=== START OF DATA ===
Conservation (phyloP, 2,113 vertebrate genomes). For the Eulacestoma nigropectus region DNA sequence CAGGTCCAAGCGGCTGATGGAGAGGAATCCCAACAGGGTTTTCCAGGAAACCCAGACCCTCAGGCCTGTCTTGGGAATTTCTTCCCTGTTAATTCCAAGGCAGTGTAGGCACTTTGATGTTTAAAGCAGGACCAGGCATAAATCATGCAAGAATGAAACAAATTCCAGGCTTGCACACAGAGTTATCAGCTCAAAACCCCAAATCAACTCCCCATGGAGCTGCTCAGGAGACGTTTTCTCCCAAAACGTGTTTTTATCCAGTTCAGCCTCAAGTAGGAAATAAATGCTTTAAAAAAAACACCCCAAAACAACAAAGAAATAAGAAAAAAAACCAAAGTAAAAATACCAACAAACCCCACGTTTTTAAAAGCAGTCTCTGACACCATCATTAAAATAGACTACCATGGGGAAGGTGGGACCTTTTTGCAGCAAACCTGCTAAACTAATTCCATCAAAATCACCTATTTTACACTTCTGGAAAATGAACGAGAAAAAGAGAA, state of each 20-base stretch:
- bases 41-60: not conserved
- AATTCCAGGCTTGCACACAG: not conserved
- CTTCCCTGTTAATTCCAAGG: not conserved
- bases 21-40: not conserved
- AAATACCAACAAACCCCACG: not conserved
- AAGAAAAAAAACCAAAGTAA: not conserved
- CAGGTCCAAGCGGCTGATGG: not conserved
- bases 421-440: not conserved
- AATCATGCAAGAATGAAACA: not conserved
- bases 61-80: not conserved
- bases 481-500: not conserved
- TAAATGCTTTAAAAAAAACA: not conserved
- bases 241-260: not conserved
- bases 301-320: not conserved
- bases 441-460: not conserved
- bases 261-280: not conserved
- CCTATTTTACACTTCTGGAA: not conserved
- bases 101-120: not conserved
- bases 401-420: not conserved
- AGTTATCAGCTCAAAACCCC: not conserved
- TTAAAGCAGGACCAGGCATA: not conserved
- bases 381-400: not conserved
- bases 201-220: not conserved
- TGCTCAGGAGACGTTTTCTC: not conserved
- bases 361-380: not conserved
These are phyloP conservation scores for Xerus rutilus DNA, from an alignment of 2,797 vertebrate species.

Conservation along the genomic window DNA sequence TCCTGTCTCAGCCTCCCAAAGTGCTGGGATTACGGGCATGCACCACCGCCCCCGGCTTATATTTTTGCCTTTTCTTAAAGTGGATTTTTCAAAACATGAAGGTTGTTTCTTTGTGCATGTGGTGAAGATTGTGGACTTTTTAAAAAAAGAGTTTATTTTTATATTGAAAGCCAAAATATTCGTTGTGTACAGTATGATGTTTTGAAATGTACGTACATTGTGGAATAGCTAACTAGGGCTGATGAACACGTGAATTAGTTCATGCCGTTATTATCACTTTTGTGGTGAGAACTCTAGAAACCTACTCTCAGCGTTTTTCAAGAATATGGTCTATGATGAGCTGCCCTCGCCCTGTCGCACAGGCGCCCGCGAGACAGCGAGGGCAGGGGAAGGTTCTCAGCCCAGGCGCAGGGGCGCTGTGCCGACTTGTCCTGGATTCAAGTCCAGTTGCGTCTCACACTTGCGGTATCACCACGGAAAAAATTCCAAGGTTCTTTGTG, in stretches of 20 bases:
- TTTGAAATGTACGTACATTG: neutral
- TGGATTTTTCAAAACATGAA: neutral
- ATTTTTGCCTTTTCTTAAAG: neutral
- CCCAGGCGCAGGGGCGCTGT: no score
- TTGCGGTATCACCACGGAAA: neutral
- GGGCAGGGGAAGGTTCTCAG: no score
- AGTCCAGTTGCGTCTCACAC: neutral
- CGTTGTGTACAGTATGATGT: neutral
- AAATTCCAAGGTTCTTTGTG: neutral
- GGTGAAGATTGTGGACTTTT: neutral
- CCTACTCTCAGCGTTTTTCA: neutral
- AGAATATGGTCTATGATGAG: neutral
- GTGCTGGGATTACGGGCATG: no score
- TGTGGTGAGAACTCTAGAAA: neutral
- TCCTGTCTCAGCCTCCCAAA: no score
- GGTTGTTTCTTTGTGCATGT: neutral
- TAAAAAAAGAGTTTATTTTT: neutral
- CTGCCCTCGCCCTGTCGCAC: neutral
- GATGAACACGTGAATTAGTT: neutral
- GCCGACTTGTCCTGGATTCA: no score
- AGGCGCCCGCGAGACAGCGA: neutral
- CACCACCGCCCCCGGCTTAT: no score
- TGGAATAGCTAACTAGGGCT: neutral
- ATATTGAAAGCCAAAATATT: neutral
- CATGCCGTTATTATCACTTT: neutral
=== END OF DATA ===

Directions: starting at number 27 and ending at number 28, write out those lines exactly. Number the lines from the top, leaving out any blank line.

These are phyloP conservation scores for Xerus rutilus DNA, from an alignment of 2,797 vertebrate species.

Conservation along the genomic window DNA sequence TCCTGTCTCAGCCTCCCAAAGTGCTGGGATTACGGGCATGCACCACCGCCCCCGGCTTATATTTTTGCCTTTTCTTAAAGTGGATTTTTCAAAACATGAAGGTTGTTTCTTTGTGCATGTGGTGAAGATTGTGGACTTTTTAAAAAAAGAGTTTATTTTTATATTGAAAGCCAAAATATTCGTTGTGTACAGTATGATGTTTTGAAATGTACGTACATTGTGGAATAGCTAACTAGGGCTGATGAACACGTGAATTAGTTCATGCCGTTATTATCACTTTTGTGGTGAGAACTCTAGAAACCTACTCTCAGCGTTTTTCAAGAATATGGTCTATGATGAGCTGCCCTCGCCCTGTCGCACAGGCGCCCGCGAGACAGCGAGGGCAGGGGAAGGTTCTCAGCCCAGGCGCAGGGGCGCTGTGCCGACTTGTCCTGGATTCAAGTCCAGTTGCGTCTCACACTTGCGGTATCACCACGGAAAAAATTCCAAGGTTCTTTGTG, in stretches of 20 bases: